While blog hopping, I came across Nick Woomer's blog, an atheist lawyer who wrote “Disconnect in the abortion debate”. Interestingly, he gave a well written defense of the pro-choice movement and pointed out the central argument of the issue—namely: Is the zygote, embryo, or fetus a moral person? According to Woomer—No. Although I may be out of my league (trying to contend with a lawyer), in this blog, I will try to articulate and address his argument.
Let me a blunt as possible. If the zygote or embryo or fetus is not a human being (this includes personhood), no justification for abortion is required and pro-lifers might as well fold. However, if it is a human being, no justification for taking his or her life is adequate. This single issue is adequate to cover contingencies on both sides of the question.
Woomer argues his position (pro-choice) in the following way:
Now, there are plenty of obvious and relevant differences between a fetus and a young child: language; a normative outlook; mutual recognition of other persons by, and of, the child; complex emotions, etc. The pro-life argument can, and must be, addressed on its actual merits.
…human beings do seem to have a particular set of properties that distinguish us from other animals: language, a "conscious life," value systems, plans for the future, the ability to grasp metaphors, etc. What makes us special, then, isn't mere biological human-ness, but a cluster of uniquely human qualities.
True, embryos and fetuses are less developed than you and I. But why is this relevant? Woomer's argument asserts, although the embryo or zygote is a “biological” human, the fetus has none of the aforementioned capabilities; it cannot be a person with rights. But why should anyone accept the idea that there can be such a thing as a human being that is not a person?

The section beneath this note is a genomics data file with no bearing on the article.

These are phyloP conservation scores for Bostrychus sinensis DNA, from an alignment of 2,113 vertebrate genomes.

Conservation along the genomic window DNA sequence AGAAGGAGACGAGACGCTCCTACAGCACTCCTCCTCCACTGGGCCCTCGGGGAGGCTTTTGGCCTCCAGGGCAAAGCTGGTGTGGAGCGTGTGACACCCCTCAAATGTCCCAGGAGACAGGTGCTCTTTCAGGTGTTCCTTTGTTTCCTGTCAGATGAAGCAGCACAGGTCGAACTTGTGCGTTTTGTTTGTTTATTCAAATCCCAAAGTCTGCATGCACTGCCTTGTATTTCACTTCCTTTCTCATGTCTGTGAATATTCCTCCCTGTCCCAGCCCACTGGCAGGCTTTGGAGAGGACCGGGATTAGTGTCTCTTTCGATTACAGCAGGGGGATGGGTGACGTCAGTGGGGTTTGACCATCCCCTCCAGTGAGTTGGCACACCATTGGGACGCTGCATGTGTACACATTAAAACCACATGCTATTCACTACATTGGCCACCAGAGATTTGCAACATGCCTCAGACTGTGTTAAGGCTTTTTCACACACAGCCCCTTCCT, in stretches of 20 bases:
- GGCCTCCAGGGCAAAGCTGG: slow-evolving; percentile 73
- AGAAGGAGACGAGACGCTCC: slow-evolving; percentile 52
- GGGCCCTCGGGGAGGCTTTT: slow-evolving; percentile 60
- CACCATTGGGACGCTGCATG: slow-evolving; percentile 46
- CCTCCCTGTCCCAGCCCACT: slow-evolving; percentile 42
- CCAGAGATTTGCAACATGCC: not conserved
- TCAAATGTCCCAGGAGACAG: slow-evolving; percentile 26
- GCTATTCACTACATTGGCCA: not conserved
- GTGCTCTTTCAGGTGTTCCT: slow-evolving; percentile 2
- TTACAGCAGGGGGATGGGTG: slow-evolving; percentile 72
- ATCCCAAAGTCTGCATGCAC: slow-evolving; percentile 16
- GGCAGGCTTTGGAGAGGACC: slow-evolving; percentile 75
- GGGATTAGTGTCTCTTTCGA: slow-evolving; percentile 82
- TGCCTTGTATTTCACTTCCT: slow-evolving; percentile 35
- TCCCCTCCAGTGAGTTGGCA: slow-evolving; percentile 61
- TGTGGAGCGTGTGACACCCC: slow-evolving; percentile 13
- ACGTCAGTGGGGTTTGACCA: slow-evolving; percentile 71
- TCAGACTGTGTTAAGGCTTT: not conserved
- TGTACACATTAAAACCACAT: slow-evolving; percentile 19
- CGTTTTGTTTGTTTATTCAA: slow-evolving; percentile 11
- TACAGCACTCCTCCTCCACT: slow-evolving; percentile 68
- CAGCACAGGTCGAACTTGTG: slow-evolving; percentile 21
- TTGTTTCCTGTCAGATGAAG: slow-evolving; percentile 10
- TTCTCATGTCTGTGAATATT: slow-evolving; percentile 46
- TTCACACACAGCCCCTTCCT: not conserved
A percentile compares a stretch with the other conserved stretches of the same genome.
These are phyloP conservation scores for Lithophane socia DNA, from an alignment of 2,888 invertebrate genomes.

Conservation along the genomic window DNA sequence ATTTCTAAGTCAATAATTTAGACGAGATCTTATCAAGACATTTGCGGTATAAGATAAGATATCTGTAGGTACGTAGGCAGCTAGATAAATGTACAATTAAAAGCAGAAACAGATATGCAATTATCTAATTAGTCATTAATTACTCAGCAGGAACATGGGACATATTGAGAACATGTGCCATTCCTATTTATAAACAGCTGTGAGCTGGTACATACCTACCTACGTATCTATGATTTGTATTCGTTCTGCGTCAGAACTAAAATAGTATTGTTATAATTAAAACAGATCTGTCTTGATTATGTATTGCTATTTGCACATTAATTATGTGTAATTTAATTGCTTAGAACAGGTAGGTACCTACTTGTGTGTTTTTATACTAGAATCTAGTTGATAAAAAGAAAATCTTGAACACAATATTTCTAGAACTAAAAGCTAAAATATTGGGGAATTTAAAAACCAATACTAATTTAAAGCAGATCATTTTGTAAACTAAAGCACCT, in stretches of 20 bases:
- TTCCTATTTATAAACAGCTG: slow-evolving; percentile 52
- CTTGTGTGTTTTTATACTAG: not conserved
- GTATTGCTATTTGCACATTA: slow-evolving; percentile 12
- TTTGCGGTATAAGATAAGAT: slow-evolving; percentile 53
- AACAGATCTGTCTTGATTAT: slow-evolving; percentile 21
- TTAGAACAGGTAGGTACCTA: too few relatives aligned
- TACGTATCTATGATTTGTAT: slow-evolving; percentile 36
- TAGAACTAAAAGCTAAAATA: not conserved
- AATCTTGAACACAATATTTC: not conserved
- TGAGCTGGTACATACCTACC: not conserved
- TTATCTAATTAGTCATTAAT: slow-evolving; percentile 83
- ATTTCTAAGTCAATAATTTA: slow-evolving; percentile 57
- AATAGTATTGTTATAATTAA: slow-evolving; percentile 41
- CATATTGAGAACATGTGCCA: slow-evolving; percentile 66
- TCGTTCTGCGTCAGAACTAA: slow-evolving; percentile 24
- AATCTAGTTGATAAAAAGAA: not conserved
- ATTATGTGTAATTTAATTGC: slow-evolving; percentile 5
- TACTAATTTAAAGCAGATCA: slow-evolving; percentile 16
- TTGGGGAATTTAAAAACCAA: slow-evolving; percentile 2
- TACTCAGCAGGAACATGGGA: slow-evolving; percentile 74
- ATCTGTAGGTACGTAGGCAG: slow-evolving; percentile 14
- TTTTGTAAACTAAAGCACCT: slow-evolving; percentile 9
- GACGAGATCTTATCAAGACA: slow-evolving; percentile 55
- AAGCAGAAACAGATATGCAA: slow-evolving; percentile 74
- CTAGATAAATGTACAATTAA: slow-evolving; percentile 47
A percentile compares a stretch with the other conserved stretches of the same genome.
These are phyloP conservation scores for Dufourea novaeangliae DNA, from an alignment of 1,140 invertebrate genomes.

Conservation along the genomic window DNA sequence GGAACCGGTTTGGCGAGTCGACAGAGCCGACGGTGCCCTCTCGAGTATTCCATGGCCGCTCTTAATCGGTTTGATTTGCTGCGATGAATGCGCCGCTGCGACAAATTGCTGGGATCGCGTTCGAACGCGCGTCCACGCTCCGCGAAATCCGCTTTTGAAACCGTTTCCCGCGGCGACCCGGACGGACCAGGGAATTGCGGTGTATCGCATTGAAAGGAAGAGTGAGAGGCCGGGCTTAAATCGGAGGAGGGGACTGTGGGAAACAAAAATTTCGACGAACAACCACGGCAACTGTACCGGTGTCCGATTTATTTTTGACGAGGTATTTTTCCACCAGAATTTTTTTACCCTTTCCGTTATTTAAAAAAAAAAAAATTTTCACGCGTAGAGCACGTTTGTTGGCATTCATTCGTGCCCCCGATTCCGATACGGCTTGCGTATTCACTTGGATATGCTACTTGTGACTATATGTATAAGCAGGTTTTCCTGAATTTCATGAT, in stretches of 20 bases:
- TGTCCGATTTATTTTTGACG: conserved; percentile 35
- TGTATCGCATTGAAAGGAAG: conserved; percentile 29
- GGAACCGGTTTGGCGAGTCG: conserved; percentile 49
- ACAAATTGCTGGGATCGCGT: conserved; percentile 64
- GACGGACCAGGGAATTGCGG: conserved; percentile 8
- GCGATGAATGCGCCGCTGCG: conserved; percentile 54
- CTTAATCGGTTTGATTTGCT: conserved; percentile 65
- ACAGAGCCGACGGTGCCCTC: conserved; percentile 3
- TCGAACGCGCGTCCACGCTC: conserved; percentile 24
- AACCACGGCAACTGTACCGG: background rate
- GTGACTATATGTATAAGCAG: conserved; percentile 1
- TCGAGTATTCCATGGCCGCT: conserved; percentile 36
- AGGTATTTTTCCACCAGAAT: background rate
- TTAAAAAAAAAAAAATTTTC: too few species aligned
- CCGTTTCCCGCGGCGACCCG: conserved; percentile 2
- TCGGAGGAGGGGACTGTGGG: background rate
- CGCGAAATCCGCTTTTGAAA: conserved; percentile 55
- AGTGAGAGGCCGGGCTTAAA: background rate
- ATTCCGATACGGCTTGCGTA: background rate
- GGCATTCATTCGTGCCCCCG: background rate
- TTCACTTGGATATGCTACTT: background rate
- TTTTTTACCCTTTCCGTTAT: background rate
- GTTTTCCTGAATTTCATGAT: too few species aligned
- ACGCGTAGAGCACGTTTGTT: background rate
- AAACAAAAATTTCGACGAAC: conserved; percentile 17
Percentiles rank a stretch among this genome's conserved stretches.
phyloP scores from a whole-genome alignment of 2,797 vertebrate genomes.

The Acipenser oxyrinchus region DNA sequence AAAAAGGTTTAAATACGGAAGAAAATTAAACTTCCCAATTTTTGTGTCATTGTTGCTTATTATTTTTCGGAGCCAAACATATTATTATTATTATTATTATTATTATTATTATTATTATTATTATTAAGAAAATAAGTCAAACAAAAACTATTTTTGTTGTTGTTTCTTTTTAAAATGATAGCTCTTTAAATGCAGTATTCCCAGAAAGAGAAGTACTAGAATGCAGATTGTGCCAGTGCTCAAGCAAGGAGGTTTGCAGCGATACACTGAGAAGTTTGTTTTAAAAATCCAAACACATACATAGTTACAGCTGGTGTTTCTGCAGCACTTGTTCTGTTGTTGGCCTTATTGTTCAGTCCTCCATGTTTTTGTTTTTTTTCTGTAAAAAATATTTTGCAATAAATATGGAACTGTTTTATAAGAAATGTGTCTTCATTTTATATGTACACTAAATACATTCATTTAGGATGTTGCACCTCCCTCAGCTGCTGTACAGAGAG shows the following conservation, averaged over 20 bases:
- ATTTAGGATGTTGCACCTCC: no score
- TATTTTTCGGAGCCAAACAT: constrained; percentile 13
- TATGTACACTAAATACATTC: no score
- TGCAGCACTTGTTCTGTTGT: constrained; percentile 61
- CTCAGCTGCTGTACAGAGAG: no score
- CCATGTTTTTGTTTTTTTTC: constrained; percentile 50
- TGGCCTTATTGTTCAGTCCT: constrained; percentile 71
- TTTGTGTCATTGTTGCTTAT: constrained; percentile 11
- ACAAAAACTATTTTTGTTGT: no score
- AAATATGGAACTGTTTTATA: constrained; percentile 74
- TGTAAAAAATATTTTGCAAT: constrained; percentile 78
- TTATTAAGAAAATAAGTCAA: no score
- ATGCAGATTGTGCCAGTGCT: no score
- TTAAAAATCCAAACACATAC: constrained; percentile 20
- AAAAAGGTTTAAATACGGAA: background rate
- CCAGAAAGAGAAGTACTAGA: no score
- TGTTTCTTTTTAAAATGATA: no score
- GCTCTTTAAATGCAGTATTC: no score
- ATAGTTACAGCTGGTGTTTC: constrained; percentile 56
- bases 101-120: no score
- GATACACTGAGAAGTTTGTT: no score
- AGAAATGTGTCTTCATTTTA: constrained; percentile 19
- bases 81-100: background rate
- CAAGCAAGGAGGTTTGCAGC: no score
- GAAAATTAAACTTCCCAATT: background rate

If Woomer is correct about the distinction between human being and human person, he fails to adequately tell us why a person must possess self-awareness and consciousness, or other listed qualities in order to qualify as fully human. In other words, he merely asserts that these traits are necessary for personhood but never says why these alleged value-giving properties are value-giving in the first place, other than an insufficient differentiation between animals.
Even Woomer concedes the epistemological uncertainty of what makes human beings “special.” He says:
Why are human beings special? Why do we regard ourselves (rightly or wrongly) as superior to other creatures? The answer can't be determined with any certitude
If the immediate capacity for the listed qualities makes one valuable as a subject of rights, and newborns like fetuses lack that immediate capacity, it follows that fetuses and newborns are both disqualified. You can’t draw an arbitrary line at birth that spares newborns. Hence, infanticide, like abortion, is morally permissible. However, Woomer rejects this notion of infanticide in his post, “Infanticide is still wrong (Disconnect in the abortion debate, part 2)”, and argues that there are still good reasons to keep infanticide illegal.
Woomer gives an E.T. analogy and argues that E.T. is lovable because of his human like qualities. E.T. has the cluster of uniquely human qualities that allow us to identify with him and gain an emotional attachment; this is why it is so sad when E.T. dies in the movie. I am not sure, however, what this has to do with infanticide, since the infant (according to Woomer), does not have the human qualities.
This E.T. analogy can go either way. Take for example the movie, “Where the red fern grows”. The movie was about dogs, but yet, during the movie, many people develop an emotional attachment and they cry their eyes out. It does not follow; however, that the dogs were entitled to full moral personhood.
Woomer also argues that if biological humanness was determinative of moral personhood, then it would be morally permissible to treat E.T.-like beings like any other animal. Since this is hypothetical, it seems premature and morally ambiguous to immediately deduce this principal. There is a strong lack of data in this hypothetical analogy, such as E.T.’s origin and/or theological framework.